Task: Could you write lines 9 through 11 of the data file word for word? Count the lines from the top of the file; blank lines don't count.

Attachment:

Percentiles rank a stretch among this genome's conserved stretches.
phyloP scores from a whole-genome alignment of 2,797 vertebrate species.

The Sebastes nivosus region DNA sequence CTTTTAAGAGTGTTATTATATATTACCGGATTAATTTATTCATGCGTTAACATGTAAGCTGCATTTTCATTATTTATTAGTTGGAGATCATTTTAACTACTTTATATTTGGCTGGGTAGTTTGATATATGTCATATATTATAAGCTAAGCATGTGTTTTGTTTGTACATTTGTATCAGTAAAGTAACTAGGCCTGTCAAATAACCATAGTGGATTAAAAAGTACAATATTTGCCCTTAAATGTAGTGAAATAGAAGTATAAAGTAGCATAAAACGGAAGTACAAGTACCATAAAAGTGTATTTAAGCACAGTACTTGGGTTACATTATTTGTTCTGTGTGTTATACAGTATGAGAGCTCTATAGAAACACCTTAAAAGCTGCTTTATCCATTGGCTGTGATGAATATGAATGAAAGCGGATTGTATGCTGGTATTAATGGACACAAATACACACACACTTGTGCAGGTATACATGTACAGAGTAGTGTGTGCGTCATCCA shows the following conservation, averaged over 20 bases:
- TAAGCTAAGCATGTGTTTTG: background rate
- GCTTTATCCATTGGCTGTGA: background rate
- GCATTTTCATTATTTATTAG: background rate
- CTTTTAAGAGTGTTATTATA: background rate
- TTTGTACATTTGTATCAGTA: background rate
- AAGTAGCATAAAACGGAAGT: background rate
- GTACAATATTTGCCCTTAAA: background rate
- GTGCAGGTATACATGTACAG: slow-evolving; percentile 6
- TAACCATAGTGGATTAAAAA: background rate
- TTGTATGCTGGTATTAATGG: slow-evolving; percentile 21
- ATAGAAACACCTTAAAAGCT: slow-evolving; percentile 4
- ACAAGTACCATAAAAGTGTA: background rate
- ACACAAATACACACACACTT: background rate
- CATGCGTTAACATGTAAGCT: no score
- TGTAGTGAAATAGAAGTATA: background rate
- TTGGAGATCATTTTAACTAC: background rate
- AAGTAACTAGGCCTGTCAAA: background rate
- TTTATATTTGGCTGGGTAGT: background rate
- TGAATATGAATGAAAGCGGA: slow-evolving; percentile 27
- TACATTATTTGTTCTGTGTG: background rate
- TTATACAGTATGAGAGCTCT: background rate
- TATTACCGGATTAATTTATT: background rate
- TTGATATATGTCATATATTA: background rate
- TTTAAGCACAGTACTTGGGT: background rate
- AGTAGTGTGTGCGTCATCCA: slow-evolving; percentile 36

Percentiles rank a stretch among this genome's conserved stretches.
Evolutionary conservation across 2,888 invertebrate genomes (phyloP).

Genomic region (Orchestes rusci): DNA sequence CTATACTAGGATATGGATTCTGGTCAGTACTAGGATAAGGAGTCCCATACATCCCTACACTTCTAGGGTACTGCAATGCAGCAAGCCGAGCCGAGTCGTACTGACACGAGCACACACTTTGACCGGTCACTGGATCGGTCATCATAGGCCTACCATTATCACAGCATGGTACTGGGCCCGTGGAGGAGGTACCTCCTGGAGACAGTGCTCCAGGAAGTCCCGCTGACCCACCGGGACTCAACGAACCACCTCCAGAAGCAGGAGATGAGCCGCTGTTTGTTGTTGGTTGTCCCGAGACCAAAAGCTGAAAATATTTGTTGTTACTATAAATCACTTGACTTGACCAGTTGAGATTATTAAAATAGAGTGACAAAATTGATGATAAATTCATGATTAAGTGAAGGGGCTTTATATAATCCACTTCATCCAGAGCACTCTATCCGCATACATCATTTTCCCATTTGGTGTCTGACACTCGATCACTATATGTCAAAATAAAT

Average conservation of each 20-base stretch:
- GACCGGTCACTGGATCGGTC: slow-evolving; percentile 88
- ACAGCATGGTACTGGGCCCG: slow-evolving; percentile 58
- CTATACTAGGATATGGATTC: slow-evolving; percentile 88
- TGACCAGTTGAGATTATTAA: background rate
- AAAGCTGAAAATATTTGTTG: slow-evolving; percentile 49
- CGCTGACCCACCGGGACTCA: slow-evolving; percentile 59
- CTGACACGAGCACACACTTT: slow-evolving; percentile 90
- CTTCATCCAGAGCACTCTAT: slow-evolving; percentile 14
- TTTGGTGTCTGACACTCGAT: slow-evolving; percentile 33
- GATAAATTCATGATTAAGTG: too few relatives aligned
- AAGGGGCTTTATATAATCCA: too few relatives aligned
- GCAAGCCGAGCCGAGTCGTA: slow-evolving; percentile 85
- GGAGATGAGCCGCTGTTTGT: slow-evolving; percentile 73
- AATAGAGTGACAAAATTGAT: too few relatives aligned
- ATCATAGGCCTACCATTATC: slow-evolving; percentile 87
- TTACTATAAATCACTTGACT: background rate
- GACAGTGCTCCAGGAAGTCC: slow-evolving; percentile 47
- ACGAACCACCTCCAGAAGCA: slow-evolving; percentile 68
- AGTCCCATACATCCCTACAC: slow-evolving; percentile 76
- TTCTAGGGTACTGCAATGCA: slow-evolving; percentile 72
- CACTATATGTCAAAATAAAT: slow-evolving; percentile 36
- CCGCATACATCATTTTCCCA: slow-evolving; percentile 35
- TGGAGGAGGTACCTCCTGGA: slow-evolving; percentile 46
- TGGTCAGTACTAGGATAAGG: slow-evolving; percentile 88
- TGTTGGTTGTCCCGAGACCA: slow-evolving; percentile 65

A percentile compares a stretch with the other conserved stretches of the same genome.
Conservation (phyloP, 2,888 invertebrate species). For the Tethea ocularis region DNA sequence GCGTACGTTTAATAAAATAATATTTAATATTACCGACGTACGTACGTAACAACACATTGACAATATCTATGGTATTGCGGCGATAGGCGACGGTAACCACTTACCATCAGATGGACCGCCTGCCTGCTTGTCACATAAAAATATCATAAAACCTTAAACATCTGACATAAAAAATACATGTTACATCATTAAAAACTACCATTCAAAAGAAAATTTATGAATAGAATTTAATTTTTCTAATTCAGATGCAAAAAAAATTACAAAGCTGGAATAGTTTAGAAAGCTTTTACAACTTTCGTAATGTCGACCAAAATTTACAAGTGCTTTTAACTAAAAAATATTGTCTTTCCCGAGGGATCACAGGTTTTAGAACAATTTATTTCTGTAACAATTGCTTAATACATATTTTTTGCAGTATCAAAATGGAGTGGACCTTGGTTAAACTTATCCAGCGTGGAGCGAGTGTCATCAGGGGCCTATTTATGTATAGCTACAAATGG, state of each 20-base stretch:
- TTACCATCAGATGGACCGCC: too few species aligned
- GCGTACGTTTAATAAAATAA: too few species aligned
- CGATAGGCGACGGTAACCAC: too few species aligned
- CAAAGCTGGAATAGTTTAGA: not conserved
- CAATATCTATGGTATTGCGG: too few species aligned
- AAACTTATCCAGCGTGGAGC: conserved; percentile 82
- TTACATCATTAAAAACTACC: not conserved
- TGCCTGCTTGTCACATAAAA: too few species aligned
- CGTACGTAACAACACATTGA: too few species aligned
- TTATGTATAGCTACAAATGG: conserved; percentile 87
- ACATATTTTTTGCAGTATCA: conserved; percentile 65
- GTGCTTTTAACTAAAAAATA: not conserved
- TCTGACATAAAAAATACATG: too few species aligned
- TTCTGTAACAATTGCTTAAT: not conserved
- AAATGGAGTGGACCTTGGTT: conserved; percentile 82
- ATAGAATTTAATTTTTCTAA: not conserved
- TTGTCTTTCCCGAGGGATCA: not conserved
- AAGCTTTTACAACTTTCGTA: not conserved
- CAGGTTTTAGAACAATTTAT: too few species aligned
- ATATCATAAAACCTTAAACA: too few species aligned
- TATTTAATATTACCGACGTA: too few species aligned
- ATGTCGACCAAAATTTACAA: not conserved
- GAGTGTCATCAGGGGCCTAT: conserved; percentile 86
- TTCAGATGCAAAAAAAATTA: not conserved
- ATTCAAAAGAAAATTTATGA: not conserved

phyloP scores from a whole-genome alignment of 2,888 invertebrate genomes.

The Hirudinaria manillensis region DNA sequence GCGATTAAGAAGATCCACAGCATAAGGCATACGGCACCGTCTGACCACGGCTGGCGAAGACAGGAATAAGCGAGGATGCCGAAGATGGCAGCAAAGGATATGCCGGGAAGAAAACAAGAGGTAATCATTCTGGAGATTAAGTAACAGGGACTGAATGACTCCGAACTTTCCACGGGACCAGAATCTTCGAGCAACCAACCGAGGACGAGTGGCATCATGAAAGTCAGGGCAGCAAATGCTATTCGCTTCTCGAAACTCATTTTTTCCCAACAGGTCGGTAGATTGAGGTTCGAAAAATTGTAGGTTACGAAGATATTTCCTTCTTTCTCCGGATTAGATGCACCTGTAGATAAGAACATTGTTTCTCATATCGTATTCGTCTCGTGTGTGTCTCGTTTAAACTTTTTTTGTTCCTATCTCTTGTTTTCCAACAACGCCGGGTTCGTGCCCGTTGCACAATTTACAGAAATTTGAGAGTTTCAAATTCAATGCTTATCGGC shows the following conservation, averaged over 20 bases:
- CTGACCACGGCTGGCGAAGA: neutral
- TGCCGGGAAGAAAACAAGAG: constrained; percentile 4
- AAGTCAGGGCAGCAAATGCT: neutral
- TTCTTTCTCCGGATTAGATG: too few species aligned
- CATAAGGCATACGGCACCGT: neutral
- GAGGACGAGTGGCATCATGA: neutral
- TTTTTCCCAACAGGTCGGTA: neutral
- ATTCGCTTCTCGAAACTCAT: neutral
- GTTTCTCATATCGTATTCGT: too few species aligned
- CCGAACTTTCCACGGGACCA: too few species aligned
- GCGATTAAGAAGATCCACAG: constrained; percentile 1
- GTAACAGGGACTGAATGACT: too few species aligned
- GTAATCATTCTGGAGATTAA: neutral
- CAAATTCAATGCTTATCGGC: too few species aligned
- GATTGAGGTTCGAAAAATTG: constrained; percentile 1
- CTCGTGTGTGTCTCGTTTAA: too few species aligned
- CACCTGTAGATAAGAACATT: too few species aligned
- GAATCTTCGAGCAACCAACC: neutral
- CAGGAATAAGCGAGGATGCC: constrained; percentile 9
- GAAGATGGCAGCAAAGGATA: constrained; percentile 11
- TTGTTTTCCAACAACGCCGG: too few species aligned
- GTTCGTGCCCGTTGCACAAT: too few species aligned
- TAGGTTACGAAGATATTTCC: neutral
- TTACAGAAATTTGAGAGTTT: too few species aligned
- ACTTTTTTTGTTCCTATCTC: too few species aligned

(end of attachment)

- AAGTAGCATAAAACGGAAGT: background rate
- GTACAATATTTGCCCTTAAA: background rate
- GTGCAGGTATACATGTACAG: slow-evolving; percentile 6